Run Windows, macOS and Linux virtual machines with Quickemu
Quickemu is a handy tool to run Windows, macOS or Linux virtual machines on your PC - a combination of QEMU and custom tooling to make it a smooth process. Lets take a look.
Quickemu can be downloaded from the GitHub page but there are also packages available for some Linux distributions. It comes with two command line tools, while a GUI interface is a separate app:
- quickget: CLI for downloading supported OS images.
- quickemu: CLI for running virtual machines
- quickgui: GUI app for quickget and quickemu
The flow is simple. At first you have to download system image for the OS you need, for example:
This will download the image and create a config file. From now on we can launch the virtual machine with:
lubuntu-22.04.conf is the created config file. It will be named based on chosen OS and version. Note that you will usually have to go through the install process of the OS to get a ready to use system. In case of Ubuntu you get the Live version you can install for a more persistent system, while for macOS quickget will download recovery image and you will have to install the OS on a fresh virtual drive and then login to your Apple account and so on.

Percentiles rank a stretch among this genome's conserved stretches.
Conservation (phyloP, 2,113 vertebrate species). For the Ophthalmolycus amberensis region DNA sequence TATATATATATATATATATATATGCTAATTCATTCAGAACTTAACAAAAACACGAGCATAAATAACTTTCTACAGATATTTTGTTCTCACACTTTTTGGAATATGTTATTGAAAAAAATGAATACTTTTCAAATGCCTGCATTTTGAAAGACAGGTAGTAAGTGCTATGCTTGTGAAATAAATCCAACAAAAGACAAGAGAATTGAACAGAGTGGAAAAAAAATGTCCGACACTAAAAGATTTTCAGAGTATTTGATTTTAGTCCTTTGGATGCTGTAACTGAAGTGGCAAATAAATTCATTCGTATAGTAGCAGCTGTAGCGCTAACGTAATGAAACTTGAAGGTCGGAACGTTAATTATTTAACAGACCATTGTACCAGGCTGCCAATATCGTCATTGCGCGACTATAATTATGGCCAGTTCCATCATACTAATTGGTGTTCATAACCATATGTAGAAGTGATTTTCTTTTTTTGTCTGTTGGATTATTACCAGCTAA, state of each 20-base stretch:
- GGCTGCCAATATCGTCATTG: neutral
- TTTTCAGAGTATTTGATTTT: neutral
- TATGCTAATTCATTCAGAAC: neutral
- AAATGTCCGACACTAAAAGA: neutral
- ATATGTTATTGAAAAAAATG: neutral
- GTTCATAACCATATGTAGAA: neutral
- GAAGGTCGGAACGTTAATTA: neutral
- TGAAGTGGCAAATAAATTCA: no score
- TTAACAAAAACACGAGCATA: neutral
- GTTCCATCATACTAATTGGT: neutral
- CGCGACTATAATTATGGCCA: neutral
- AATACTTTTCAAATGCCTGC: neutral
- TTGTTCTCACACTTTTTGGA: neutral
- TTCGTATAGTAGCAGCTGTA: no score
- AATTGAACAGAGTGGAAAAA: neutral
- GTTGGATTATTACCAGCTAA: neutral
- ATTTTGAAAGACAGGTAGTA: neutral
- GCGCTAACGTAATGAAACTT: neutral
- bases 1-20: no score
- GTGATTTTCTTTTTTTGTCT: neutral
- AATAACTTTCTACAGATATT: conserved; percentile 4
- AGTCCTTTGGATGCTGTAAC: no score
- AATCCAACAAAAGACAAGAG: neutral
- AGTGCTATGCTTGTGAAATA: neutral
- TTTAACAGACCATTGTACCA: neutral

For extra features like copy/paste between host/guest, USB device redirection and alike you can use the SPICE protocol. There are example for this on the project page.
Usage and alternatives
The core usage would be testing software under different OS, versions and architectures. QEMU is not nothing new. Here we just get a nice tooling around it.
Most popular alternative would be Virtualbox. If you can get an OS bootable image then Virtualbox should handle it. Quickemu comes in handy when you want to run macOS or Windows although Microsoft provides Virtualbox or even Vagrant images of their OS with specific IE or Edge browser version.
Mentioned Vagrant provides a more developer focused tooling where you can easily run and test your software as you code even. Quickemu can do headless but it's rather for the desktop experience it can provide. So in short - pick what you need ;)